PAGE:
A week before her 18th birthday, incoming USC freshman Cindy Kou takes early U.S. Girls’ Junior lead

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CHEVY CHASE, Maryland — Cindy Kou, who also goes by her Chinese given name Xin, mentioned Sung Hyun Park and Lydia Ko as two of her favorite golfers. After a solid opening round at the 2021 U.S. Girls’ Junior, the rising freshman at USC is in prime position to put her name alongside her idols in U.S. Golf Association history.

The 17-year-old, who will celebrate her birthday next week, took the early lead in the morning wave at Columbia Country Club with a 4-under 66.

“I think I just stayed really patient,” Kou said of her first round that featured just one bogey after being short-sided on the par-3 13th. “I just stayed patient, left myself uphill putts and some dropped.”

Some as in seven. Kou birdied her first two holes and two of her final three, not bad for the hilly course located north of Washington, D.C. The Valencia, California, native by way of China has 11 AJGA wins under her belt, which has helped her confidence in tournaments like the U.S. Girls’ Junior.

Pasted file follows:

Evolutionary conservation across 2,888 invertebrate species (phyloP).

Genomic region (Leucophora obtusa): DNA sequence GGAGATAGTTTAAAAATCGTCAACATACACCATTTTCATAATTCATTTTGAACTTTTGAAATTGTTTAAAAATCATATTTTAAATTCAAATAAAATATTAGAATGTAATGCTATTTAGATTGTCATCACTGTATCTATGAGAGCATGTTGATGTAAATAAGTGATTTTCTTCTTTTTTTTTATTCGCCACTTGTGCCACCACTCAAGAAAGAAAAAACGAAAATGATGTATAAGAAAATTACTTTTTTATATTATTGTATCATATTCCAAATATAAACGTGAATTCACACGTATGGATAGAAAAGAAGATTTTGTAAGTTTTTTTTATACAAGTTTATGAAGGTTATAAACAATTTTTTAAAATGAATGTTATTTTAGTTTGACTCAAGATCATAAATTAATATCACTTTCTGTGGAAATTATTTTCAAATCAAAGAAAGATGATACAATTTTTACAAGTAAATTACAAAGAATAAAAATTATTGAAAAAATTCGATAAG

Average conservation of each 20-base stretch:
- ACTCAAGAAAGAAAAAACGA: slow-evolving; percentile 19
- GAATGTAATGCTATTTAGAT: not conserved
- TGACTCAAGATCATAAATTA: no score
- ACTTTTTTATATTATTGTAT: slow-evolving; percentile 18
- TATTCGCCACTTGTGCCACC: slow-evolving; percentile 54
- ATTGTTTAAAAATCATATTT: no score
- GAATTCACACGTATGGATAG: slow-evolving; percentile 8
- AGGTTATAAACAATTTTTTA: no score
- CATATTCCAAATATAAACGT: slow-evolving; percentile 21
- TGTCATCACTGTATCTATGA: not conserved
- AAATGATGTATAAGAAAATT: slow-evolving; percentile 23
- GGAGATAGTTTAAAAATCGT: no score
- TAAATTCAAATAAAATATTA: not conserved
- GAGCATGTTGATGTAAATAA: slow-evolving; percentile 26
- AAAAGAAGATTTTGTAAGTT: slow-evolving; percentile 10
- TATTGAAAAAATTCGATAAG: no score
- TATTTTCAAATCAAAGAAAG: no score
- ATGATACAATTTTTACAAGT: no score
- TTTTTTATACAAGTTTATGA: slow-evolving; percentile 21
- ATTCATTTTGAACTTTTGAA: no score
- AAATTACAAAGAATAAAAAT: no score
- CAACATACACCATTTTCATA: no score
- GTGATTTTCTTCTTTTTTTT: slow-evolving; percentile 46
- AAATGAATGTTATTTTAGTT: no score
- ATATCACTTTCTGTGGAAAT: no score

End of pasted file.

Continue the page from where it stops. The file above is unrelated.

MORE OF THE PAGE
2021 U.S. Girls' Junior
2021 U.S. Girls' Junior

Xin “Cindy” Kou hits a bunker shot on the 14th hole during the first round of stroke play at the 2021 U.S. Girls’ Junior at Columbia Country Club in Chevy Chase, Maryland, on Monday, July 12, 2021. (Photo: Kathryn Riley/USGA)

“It just makes me feel really comfortable stepping into this field knowing that I’m one of the better players, I hope,” said Kou. “So I think confidence is like a really big thing and not being nervous when there’s big crowds and people watching, I think that’s important.”

More: Cindy Kou rises junior golf ranks by balancing the grind

Her father, an experienced amateur golfer, is back in China and visits occasionally. Her mother, however, is with her every step of the way.

“She talks to my ball,” said Kou with a laugh. “I don’t want it to listen. Today I crushed a putt way past the hole and she was like, ‘Sit, sit, sit!’ and I was like, ‘Mom, you’re too loud I can hear you all the way over here.’ But she doesn’t talk to me, obviously, that’s changed a lot. I think like a lot of the parents try to talk to the players but I think I’ve had a lot of freedom.”

“I find it almost embarrassing when I make like a short putt and she’ll scream out,” continued Kou with a chuckle. “I’m like, ‘Mom, you don’t have to be that excited,’ but I think it’s definitely really nice to have someone here that’s supportive.”